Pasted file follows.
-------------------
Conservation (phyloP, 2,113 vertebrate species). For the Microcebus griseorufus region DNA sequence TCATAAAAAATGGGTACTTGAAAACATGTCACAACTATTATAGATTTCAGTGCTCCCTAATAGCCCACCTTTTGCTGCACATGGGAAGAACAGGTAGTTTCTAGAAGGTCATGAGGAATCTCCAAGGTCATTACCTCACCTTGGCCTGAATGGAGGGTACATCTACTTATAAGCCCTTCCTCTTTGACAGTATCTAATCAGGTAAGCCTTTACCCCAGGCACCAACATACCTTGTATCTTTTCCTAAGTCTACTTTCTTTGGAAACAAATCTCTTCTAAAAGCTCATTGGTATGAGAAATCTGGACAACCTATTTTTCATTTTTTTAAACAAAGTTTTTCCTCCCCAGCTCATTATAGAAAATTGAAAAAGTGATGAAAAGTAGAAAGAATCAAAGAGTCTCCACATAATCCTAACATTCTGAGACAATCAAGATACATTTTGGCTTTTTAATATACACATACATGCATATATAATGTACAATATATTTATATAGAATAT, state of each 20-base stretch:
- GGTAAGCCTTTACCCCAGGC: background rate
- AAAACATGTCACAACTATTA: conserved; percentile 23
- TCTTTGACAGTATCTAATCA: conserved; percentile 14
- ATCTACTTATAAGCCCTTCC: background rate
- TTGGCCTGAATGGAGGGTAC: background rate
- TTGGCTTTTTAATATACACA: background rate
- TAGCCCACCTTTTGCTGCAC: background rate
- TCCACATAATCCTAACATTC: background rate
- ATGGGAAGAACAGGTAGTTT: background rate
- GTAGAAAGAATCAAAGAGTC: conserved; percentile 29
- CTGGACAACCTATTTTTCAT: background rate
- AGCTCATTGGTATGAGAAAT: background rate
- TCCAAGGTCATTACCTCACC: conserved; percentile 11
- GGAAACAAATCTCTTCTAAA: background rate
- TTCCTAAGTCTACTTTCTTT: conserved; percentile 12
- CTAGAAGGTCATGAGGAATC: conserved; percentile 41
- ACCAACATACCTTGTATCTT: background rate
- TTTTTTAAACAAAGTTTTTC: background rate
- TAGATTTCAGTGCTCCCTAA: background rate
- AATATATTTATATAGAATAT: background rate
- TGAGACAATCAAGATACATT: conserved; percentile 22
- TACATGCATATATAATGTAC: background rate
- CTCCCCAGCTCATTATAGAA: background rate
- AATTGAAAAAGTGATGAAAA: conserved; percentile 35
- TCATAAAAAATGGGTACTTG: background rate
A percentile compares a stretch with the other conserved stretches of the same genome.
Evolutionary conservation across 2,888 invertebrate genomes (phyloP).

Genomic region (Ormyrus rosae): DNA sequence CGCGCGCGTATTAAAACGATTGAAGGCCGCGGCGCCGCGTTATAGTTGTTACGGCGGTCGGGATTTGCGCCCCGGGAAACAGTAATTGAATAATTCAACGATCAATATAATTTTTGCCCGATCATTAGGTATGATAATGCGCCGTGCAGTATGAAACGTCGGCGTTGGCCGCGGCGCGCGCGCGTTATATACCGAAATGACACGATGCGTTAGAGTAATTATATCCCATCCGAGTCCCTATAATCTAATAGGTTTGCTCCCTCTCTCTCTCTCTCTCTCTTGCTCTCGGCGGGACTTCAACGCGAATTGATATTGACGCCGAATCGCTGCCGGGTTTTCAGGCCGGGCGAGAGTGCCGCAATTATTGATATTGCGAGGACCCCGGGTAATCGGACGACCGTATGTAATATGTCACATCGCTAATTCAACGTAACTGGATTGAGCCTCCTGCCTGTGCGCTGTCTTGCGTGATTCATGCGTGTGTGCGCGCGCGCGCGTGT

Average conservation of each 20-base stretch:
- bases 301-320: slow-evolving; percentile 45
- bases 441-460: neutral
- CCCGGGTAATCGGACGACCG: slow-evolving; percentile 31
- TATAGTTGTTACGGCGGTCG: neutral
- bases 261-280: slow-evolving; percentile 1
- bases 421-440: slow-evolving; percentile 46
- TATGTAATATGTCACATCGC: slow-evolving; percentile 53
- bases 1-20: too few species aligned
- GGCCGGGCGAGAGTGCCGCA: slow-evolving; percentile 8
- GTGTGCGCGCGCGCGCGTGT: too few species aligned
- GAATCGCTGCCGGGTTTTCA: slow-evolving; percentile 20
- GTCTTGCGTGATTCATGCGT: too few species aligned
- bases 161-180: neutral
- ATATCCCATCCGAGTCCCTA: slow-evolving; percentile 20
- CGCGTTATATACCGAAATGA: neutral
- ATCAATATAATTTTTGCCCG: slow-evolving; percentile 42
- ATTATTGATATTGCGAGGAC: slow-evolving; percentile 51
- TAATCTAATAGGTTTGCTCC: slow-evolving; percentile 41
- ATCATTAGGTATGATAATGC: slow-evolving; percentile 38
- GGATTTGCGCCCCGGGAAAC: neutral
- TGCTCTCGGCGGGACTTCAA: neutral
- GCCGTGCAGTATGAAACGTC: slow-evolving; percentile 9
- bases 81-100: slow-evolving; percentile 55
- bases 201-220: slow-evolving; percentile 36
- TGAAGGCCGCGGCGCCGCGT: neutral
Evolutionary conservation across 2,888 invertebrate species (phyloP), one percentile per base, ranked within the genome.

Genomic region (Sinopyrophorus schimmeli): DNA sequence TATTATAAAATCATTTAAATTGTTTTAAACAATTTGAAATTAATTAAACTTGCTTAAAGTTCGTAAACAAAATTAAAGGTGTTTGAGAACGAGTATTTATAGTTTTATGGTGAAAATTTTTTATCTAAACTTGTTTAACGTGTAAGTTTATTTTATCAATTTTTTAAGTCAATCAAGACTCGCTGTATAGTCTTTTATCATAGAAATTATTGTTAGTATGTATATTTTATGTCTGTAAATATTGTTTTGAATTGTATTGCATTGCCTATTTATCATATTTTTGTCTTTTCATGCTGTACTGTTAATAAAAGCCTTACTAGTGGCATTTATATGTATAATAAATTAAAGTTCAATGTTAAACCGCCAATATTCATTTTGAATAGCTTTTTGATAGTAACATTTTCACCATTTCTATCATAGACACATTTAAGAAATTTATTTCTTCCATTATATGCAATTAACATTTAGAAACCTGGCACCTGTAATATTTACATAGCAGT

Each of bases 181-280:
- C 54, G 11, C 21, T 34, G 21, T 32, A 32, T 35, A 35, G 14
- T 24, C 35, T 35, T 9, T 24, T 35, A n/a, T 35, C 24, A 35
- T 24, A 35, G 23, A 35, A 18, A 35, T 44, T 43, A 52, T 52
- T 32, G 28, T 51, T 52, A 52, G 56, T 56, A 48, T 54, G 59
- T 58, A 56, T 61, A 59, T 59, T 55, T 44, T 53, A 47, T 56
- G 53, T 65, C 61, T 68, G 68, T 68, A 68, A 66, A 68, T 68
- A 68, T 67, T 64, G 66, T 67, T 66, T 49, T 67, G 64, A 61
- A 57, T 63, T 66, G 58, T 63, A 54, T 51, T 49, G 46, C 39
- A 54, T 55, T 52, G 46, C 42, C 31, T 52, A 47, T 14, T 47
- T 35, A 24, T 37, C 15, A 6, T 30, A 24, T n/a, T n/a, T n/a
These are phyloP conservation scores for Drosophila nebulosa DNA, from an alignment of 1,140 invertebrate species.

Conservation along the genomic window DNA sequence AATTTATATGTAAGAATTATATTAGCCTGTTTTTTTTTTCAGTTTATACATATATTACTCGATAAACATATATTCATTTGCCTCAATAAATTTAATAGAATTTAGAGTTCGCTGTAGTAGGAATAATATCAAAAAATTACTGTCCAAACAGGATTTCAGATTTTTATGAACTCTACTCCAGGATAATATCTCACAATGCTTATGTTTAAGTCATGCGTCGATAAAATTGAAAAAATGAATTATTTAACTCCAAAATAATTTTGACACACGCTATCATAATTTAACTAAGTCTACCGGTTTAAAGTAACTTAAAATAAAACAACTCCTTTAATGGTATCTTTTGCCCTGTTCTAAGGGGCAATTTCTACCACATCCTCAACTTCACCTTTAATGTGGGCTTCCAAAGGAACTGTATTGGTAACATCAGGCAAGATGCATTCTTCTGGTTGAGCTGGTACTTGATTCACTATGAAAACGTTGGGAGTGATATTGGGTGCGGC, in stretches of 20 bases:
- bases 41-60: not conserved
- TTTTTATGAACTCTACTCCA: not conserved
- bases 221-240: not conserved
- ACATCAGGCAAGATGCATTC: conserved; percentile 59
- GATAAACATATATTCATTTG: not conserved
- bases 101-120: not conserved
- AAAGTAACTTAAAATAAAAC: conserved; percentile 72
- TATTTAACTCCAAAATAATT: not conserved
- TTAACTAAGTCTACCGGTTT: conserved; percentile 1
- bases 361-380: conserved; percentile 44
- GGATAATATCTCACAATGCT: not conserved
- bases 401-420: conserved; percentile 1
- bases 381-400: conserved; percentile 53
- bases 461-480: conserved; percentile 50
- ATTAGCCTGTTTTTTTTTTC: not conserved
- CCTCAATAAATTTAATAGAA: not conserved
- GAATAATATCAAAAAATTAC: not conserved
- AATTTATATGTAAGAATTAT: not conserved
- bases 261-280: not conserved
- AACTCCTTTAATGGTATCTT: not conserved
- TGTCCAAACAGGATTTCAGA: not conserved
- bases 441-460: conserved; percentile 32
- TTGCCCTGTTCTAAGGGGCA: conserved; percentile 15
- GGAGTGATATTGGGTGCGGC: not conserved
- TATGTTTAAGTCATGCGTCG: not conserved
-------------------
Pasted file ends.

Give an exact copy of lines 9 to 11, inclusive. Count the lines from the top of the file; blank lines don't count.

- TCCACATAATCCTAACATTC: background rate
- ATGGGAAGAACAGGTAGTTT: background rate
- GTAGAAAGAATCAAAGAGTC: conserved; percentile 29